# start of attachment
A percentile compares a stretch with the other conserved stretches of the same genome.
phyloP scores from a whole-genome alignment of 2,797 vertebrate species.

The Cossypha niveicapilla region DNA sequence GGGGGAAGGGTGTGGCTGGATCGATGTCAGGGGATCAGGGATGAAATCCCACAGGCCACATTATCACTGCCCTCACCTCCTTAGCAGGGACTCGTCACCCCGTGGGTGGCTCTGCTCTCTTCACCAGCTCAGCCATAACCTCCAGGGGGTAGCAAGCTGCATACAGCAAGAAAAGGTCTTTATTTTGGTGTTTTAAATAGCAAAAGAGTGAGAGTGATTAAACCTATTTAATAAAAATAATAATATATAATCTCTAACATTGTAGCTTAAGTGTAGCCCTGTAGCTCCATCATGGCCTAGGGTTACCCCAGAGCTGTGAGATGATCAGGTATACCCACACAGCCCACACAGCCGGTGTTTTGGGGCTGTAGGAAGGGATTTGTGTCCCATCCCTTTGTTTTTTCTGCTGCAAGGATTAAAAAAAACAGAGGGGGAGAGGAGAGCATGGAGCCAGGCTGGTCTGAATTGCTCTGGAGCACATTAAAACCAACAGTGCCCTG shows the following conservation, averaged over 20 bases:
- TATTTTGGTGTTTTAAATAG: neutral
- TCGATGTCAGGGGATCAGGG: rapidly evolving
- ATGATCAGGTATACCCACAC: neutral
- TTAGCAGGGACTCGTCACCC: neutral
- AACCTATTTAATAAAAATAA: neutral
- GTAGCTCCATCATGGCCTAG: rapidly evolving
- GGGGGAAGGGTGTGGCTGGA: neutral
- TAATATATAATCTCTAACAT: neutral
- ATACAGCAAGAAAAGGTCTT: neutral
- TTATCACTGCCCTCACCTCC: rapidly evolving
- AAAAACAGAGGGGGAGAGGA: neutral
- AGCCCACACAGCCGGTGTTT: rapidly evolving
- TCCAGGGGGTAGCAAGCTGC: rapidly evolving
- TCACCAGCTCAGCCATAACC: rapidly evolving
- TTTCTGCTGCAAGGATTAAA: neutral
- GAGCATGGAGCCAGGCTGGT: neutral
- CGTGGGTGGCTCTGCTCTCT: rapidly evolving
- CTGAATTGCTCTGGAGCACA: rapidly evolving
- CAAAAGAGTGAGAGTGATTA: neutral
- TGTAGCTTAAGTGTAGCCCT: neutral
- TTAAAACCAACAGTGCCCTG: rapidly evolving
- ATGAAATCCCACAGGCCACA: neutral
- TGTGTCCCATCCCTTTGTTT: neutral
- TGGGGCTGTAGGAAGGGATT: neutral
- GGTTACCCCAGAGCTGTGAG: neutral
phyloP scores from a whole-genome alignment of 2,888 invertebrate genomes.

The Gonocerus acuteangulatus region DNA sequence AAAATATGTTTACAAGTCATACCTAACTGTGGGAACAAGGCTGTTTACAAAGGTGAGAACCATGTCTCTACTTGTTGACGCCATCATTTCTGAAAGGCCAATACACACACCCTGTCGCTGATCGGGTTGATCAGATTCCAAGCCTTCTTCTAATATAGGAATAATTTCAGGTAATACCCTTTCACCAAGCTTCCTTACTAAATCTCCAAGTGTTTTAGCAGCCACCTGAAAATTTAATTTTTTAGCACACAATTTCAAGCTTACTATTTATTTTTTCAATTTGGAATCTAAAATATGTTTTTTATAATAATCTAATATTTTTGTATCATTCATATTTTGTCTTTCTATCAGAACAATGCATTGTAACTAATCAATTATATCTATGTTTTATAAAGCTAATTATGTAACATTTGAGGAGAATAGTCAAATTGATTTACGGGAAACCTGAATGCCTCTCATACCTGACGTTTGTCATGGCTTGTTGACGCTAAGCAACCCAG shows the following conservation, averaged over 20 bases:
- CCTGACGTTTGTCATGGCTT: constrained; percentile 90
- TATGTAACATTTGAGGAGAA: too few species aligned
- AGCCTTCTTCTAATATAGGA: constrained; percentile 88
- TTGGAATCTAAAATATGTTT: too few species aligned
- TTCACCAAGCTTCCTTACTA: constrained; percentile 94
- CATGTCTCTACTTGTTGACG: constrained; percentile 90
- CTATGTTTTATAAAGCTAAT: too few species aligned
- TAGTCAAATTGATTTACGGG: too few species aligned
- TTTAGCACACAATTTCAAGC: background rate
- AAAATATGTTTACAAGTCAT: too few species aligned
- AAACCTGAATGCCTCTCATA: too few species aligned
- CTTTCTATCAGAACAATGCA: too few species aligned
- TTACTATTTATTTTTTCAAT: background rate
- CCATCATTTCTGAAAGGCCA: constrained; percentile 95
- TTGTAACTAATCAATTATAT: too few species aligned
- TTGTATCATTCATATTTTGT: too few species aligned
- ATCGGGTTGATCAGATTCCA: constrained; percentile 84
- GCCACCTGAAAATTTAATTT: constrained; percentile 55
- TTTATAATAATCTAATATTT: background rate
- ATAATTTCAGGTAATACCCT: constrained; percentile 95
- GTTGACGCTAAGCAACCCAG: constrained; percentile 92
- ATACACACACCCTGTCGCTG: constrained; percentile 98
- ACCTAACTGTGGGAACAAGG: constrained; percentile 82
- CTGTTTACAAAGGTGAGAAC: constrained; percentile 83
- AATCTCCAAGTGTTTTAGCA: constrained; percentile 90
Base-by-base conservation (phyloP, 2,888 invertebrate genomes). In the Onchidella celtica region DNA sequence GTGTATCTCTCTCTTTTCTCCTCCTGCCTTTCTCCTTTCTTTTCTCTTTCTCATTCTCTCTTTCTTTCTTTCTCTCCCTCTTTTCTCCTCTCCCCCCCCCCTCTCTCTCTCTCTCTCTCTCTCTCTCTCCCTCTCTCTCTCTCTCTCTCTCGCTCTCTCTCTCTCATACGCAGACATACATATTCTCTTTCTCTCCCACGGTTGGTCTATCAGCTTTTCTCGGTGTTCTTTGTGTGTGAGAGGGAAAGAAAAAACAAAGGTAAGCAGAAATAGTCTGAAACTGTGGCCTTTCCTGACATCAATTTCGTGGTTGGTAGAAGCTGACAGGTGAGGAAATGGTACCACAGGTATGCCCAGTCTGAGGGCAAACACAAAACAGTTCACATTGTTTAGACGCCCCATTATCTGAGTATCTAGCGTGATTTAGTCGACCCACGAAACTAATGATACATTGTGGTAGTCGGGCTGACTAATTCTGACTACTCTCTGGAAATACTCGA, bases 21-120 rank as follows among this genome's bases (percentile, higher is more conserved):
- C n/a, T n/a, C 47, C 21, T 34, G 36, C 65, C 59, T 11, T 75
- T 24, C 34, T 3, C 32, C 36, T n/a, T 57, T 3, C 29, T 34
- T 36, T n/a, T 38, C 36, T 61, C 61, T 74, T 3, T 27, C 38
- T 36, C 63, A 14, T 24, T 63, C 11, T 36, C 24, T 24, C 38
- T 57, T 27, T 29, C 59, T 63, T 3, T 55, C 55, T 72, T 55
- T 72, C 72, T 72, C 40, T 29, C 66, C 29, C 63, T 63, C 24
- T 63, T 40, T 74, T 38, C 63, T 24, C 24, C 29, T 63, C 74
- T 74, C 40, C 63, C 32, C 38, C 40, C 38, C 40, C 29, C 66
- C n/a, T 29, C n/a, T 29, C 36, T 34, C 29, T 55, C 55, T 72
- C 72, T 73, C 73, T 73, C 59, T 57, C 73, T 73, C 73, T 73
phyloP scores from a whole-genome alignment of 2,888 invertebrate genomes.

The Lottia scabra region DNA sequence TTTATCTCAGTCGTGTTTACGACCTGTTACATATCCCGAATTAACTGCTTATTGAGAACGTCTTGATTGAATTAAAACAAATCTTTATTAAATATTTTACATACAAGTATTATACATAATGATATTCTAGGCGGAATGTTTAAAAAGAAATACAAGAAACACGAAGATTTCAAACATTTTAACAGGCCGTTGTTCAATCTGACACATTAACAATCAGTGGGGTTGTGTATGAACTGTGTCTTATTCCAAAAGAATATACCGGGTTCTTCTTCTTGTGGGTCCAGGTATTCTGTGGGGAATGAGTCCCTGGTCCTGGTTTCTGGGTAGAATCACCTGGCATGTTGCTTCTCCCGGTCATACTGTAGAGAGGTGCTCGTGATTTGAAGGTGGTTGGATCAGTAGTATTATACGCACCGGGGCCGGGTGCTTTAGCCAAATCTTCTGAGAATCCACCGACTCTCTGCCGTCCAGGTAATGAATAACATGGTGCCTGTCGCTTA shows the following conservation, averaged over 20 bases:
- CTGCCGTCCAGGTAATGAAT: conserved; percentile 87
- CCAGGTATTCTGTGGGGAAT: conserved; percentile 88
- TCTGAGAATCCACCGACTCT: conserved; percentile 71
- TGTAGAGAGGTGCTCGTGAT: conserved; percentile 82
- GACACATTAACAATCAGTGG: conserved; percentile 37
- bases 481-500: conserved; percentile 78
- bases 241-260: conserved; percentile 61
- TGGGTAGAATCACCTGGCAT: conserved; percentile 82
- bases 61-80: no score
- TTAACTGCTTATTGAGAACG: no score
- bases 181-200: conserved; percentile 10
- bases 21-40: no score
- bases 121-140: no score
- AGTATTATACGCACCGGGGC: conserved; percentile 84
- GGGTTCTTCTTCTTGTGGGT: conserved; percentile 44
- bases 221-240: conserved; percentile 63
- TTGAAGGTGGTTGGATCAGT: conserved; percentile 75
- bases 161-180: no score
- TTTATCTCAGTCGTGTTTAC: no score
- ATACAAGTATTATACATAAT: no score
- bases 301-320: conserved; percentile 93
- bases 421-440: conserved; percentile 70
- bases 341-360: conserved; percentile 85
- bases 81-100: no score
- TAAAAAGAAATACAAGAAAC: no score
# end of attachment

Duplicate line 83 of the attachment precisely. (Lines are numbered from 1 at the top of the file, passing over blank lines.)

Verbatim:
- GGGTTCTTCTTCTTGTGGGT: conserved; percentile 44